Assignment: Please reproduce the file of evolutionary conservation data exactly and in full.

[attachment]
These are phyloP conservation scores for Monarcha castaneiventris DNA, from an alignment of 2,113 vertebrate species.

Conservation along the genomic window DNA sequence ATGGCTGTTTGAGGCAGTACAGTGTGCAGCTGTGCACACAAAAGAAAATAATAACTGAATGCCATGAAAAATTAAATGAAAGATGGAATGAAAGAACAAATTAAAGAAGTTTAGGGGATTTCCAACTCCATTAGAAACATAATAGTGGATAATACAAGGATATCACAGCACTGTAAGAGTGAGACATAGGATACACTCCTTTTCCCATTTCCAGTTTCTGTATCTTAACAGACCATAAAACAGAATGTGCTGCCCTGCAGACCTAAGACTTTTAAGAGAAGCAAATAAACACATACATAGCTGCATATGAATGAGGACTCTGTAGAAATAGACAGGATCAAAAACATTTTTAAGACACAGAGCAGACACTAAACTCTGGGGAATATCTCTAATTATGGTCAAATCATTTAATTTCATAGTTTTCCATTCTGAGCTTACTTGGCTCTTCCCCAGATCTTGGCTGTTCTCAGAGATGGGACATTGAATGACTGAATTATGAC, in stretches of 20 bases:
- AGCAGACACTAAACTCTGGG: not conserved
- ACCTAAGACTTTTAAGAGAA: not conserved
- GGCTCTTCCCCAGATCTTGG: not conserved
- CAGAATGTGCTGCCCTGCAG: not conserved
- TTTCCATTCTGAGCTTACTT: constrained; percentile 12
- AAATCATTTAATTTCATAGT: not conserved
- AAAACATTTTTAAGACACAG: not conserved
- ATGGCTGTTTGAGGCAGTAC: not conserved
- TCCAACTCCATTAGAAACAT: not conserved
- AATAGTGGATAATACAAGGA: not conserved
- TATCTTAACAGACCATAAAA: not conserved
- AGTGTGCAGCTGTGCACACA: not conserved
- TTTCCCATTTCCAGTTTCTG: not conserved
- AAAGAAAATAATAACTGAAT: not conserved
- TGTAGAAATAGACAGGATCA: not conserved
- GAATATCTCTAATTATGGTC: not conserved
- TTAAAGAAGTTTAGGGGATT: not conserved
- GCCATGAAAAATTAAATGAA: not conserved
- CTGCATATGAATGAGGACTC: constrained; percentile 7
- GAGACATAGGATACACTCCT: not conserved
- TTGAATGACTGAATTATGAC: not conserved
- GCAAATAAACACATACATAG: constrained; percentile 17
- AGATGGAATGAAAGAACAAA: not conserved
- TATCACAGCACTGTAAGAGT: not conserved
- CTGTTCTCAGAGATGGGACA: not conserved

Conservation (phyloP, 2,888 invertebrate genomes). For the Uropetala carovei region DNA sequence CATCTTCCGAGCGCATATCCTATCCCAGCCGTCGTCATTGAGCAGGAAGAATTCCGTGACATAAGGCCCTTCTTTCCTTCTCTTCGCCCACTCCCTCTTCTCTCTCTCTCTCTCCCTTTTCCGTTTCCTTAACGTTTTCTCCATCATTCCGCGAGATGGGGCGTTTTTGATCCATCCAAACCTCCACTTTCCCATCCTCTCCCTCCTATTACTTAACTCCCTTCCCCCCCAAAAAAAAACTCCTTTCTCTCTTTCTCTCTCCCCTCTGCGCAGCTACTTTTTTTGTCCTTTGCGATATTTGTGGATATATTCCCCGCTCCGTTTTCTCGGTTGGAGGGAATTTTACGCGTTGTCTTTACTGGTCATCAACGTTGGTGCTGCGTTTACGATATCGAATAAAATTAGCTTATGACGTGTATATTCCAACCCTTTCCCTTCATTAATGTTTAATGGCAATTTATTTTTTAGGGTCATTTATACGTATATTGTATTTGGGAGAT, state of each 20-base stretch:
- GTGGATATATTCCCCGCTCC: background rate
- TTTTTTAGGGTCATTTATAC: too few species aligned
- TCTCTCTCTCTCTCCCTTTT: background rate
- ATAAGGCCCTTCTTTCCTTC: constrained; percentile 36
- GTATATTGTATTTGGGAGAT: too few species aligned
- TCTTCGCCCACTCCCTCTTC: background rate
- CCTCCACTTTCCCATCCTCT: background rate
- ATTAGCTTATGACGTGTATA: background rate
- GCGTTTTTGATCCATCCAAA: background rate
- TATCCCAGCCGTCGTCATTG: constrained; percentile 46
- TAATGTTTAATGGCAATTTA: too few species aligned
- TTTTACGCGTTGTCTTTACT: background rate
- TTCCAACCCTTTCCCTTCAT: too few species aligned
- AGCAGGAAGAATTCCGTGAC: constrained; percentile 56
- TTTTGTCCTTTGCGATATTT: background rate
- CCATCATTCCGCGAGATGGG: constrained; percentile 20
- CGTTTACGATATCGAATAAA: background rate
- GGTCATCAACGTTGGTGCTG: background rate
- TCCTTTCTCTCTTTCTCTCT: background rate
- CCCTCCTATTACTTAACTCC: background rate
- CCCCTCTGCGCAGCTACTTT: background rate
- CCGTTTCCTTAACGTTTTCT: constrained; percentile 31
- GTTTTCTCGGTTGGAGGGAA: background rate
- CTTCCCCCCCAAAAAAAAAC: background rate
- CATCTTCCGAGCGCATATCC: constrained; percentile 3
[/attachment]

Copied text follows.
These are phyloP conservation scores for Monarcha castaneiventris DNA, from an alignment of 2,113 vertebrate species.

Conservation along the genomic window DNA sequence ATGGCTGTTTGAGGCAGTACAGTGTGCAGCTGTGCACACAAAAGAAAATAATAACTGAATGCCATGAAAAATTAAATGAAAGATGGAATGAAAGAACAAATTAAAGAAGTTTAGGGGATTTCCAACTCCATTAGAAACATAATAGTGGATAATACAAGGATATCACAGCACTGTAAGAGTGAGACATAGGATACACTCCTTTTCCCATTTCCAGTTTCTGTATCTTAACAGACCATAAAACAGAATGTGCTGCCCTGCAGACCTAAGACTTTTAAGAGAAGCAAATAAACACATACATAGCTGCATATGAATGAGGACTCTGTAGAAATAGACAGGATCAAAAACATTTTTAAGACACAGAGCAGACACTAAACTCTGGGGAATATCTCTAATTATGGTCAAATCATTTAATTTCATAGTTTTCCATTCTGAGCTTACTTGGCTCTTCCCCAGATCTTGGCTGTTCTCAGAGATGGGACATTGAATGACTGAATTATGAC, in stretches of 20 bases:
- AGCAGACACTAAACTCTGGG: not conserved
- ACCTAAGACTTTTAAGAGAA: not conserved
- GGCTCTTCCCCAGATCTTGG: not conserved
- CAGAATGTGCTGCCCTGCAG: not conserved
- TTTCCATTCTGAGCTTACTT: constrained; percentile 12
- AAATCATTTAATTTCATAGT: not conserved
- AAAACATTTTTAAGACACAG: not conserved
- ATGGCTGTTTGAGGCAGTAC: not conserved
- TCCAACTCCATTAGAAACAT: not conserved
- AATAGTGGATAATACAAGGA: not conserved
- TATCTTAACAGACCATAAAA: not conserved
- AGTGTGCAGCTGTGCACACA: not conserved
- TTTCCCATTTCCAGTTTCTG: not conserved
- AAAGAAAATAATAACTGAAT: not conserved
- TGTAGAAATAGACAGGATCA: not conserved
- GAATATCTCTAATTATGGTC: not conserved
- TTAAAGAAGTTTAGGGGATT: not conserved
- GCCATGAAAAATTAAATGAA: not conserved
- CTGCATATGAATGAGGACTC: constrained; percentile 7
- GAGACATAGGATACACTCCT: not conserved
- TTGAATGACTGAATTATGAC: not conserved
- GCAAATAAACACATACATAG: constrained; percentile 17
- AGATGGAATGAAAGAACAAA: not conserved
- TATCACAGCACTGTAAGAGT: not conserved
- CTGTTCTCAGAGATGGGACA: not conserved

Conservation (phyloP, 2,888 invertebrate genomes). For the Uropetala carovei region DNA sequence CATCTTCCGAGCGCATATCCTATCCCAGCCGTCGTCATTGAGCAGGAAGAATTCCGTGACATAAGGCCCTTCTTTCCTTCTCTTCGCCCACTCCCTCTTCTCTCTCTCTCTCTCCCTTTTCCGTTTCCTTAACGTTTTCTCCATCATTCCGCGAGATGGGGCGTTTTTGATCCATCCAAACCTCCACTTTCCCATCCTCTCCCTCCTATTACTTAACTCCCTTCCCCCCCAAAAAAAAACTCCTTTCTCTCTTTCTCTCTCCCCTCTGCGCAGCTACTTTTTTTGTCCTTTGCGATATTTGTGGATATATTCCCCGCTCCGTTTTCTCGGTTGGAGGGAATTTTACGCGTTGTCTTTACTGGTCATCAACGTTGGTGCTGCGTTTACGATATCGAATAAAATTAGCTTATGACGTGTATATTCCAACCCTTTCCCTTCATTAATGTTTAATGGCAATTTATTTTTTAGGGTCATTTATACGTATATTGTATTTGGGAGAT, state of each 20-base stretch:
- GTGGATATATTCCCCGCTCC: background rate
- TTTTTTAGGGTCATTTATAC: too few species aligned
- TCTCTCTCTCTCTCCCTTTT: background rate
- ATAAGGCCCTTCTTTCCTTC: constrained; percentile 36
- GTATATTGTATTTGGGAGAT: too few species aligned
- TCTTCGCCCACTCCCTCTTC: background rate
- CCTCCACTTTCCCATCCTCT: background rate
- ATTAGCTTATGACGTGTATA: background rate
- GCGTTTTTGATCCATCCAAA: background rate
- TATCCCAGCCGTCGTCATTG: constrained; percentile 46
- TAATGTTTAATGGCAATTTA: too few species aligned
- TTTTACGCGTTGTCTTTACT: background rate
- TTCCAACCCTTTCCCTTCAT: too few species aligned
- AGCAGGAAGAATTCCGTGAC: constrained; percentile 56
- TTTTGTCCTTTGCGATATTT: background rate
- CCATCATTCCGCGAGATGGG: constrained; percentile 20
- CGTTTACGATATCGAATAAA: background rate
- GGTCATCAACGTTGGTGCTG: background rate
- TCCTTTCTCTCTTTCTCTCT: background rate
- CCCTCCTATTACTTAACTCC: background rate
- CCCCTCTGCGCAGCTACTTT: background rate
- CCGTTTCCTTAACGTTTTCT: constrained; percentile 31
- GTTTTCTCGGTTGGAGGGAA: background rate
- CTTCCCCCCCAAAAAAAAAC: background rate
- CATCTTCCGAGCGCATATCC: constrained; percentile 3